By Catriona Stewart.
Pictures: Gordon Terris.
THE owner of an award-winning sustainable luxury fashion business has said she fears for the future of small companies as the impact of post-Brexit import tariffs begin to bite.
Dr Antoinette Fionda-Douglas officially launched her brand Beira in 2019 and has since made waves in the fashion industry with her passionate defence of green modes of doing business.
The Edinburgh-based entrepreneur buys fabric discarded by high end fashion retailers, designs quality pieces inspired by the off-cuts and has her creations handmade in the factory of her Italian business partner, Flavio Forlani.
It is, she says, a sustainable model based on “kindness to the planet and kindness to people” that she plans to expand over the next five years.
However, Ms Fionda-Douglas says a rapid rise in import taxes is putting increased pressure on her firm and will “kill small businesses” if the government does not step in.
Ms Fionda-Douglas, who also lectures at Heriot-Watt University, said VAT on products imported from Europe has risen from around 20 per cent to 34% as the loss of preferential treatment between the UK and European Union creates a double duty impact.
She said: “The newer changes at the end of last year have made it almost impossible for small businesses moving forward.
“I am so angry and upset because what we are trying to do is something so different and beautiful; we are taking waste where we find it in Italy and making the clothes there to cut down on the carbon footprint and then shipping them to this country.
“Before, we were paying nothing, then we were paying 19%, I had a bill the other day from a shipper who was holding the product at ransom until I paid the VAT and duties, which came to 34%.
“For small businesses and start-ups this isn’t a challenge – this is a full stop for many businesses. This is going to kill businesses.”
For Beira, it means Ms Fionda-Douglas will be looking to hire fewer staff than she had planned to, “the worst outcome possible because for me – giving back and creating amazing sustainable fashion jobs is a vital part of my business model.”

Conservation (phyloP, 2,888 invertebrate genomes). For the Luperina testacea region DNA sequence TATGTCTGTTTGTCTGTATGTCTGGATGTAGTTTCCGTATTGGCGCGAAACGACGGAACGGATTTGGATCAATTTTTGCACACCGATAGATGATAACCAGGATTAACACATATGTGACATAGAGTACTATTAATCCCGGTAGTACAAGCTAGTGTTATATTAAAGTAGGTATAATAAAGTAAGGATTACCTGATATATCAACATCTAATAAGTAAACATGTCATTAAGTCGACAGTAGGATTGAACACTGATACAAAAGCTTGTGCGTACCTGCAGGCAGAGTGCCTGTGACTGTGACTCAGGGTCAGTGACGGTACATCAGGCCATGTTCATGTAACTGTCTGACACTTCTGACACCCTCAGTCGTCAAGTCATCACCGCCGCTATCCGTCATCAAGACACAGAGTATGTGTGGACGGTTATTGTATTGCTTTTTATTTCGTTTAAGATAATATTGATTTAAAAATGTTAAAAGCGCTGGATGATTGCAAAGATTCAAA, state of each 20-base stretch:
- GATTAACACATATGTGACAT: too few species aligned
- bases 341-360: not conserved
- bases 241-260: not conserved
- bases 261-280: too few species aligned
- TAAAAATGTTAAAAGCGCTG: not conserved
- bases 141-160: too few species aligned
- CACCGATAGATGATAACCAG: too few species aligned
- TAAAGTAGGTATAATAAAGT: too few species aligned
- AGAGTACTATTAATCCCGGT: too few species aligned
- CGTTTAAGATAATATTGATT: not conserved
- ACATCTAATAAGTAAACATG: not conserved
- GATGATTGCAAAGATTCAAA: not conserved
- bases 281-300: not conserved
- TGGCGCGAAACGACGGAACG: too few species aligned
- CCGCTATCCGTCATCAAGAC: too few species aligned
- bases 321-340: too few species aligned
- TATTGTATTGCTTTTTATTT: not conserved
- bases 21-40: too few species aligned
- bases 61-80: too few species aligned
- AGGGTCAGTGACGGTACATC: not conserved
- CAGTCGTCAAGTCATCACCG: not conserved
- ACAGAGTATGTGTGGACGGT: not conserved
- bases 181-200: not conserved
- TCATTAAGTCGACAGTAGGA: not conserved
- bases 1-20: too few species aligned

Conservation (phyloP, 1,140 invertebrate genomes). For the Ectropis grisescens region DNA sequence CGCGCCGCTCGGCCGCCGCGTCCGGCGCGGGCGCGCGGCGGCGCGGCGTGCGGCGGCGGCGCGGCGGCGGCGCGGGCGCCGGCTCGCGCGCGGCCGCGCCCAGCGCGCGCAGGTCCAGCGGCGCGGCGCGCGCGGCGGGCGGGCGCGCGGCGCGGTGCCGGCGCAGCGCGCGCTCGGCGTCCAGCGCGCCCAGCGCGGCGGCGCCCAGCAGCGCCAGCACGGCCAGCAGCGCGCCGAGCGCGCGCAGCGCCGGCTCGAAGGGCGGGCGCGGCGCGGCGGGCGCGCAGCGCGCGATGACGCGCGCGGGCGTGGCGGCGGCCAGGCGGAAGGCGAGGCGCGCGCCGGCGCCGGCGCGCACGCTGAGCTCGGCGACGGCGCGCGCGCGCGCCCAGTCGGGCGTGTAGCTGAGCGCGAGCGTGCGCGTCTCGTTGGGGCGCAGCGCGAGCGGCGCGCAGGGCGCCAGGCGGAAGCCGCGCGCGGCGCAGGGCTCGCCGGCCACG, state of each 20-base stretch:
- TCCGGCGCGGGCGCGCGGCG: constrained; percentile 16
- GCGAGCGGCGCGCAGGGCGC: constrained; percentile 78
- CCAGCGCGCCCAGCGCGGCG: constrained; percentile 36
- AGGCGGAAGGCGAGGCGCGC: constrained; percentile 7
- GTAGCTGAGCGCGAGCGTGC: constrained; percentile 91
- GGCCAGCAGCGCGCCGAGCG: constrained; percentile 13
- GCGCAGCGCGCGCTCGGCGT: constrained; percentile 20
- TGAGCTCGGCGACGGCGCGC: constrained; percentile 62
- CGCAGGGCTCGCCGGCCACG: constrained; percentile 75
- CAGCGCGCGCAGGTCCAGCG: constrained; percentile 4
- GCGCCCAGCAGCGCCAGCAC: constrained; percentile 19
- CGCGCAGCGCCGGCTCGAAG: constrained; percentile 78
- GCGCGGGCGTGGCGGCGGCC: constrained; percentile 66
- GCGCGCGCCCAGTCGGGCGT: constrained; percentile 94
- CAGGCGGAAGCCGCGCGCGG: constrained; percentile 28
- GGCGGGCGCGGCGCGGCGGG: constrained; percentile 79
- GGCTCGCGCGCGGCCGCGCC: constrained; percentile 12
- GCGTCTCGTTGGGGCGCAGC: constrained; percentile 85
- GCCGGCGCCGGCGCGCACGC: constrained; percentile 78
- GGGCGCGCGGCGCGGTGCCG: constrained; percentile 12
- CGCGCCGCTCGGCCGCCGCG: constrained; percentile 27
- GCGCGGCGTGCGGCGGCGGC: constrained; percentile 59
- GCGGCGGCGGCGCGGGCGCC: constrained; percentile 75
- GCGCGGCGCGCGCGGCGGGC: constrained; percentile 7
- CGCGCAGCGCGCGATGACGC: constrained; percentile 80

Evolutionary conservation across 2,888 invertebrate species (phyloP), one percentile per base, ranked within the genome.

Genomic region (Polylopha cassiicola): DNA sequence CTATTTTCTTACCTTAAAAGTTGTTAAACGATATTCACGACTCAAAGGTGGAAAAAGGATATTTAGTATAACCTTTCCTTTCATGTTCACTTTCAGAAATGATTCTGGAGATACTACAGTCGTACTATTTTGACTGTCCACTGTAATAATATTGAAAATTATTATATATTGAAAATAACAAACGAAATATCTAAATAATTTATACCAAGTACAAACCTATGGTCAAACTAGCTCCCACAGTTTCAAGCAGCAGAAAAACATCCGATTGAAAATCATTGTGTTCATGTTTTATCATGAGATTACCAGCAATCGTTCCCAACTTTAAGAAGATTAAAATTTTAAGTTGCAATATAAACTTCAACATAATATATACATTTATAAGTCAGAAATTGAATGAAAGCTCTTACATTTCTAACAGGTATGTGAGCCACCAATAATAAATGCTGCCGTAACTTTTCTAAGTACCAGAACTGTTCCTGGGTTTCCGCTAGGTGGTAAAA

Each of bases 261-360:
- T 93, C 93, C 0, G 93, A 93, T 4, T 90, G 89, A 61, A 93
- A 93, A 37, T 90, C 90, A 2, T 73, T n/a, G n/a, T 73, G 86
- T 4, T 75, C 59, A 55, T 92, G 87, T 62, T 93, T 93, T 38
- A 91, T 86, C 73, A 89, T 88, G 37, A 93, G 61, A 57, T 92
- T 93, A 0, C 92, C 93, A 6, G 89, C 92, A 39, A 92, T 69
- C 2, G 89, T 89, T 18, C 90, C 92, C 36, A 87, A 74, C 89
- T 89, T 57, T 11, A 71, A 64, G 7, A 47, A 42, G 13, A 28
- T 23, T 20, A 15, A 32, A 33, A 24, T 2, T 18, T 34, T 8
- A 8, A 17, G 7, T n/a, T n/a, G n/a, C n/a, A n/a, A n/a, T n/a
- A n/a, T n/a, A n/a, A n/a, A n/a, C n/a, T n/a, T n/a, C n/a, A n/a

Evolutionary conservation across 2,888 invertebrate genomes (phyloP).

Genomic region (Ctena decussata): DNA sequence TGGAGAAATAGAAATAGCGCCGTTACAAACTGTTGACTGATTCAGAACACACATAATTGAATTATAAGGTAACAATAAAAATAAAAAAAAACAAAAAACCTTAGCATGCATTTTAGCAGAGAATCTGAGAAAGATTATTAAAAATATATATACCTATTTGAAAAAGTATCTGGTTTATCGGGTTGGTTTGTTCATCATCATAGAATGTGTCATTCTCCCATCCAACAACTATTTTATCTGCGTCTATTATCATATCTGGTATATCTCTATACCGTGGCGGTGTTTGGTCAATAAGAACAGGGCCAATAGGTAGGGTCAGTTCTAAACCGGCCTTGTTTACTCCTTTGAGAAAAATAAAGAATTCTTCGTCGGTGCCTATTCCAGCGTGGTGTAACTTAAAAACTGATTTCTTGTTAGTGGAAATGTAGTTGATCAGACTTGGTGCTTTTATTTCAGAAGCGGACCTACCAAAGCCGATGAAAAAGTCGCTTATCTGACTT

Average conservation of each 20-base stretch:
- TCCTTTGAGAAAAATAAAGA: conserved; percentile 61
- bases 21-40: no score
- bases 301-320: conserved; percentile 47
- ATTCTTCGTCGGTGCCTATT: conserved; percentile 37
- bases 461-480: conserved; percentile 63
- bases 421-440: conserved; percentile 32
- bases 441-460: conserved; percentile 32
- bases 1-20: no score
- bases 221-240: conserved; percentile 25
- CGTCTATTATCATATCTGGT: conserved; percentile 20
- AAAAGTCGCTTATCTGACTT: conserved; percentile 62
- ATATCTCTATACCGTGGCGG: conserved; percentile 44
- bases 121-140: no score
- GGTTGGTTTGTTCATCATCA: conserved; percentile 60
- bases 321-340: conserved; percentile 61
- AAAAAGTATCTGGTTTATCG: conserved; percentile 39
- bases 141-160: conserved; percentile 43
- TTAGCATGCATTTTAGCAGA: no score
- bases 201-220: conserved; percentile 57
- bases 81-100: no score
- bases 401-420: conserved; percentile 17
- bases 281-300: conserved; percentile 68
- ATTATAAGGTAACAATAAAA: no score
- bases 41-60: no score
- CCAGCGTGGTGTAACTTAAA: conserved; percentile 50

She believes female entrepreneurs will be worst affected by the tariff changes.
She added: “As a female entrepreneur I have learned to fight and to keep going. Not every woman has the ability to do that because of their family situations, childcare, caring roles – all of that makes it so much harder for a female.
“A 34% increase is enough to make you think, ‘Why am I doing this?’”
Ms Fionda-Douglas believes government is failing to take meaningful action on the environmental impact of the fashion industry and suggests sustainable companies should be subject to lower rates as an incentive.
The Glasgow School of Art graduate began her fashion career in knitwear, designing for companies ranging from M&S to Ralph Lauren.
Ms Fionda-Douglas’s love of clothing began as a child when she would design creations for animals – “like hats on snakes” – in little jotters and running her own fashion company has been a lifelong ambition.
“This is a full stop for many businesses.”
Her parents who are Italian business owners, encouraged her to follow her talents and, after working for large corporations then moving into academia academia, she came up with the idea for Beira.
Going straight to source and then selling direct, currently in a pop-up store in Stockbridge, Edinburgh, means customers buy luxury, handmade goods at a third of the cost of more famous labels.
It is the antithesis of fast fashion. Between 80 billion and 150 billion new garments a year are made globally, causing a massive environmental impact.
Ms Fionda-Douglas is determined to tackle the issue of increased costs in a positive manner, partly by focusing on her plans for a new Made In Scotland label for which she is looking to source Scottish mills to work with on knitwear.
She added: “The issue of Brexit is making me look at everything more urgently but there are really exciting things coming for us over the next year. We’re determined to succeed.”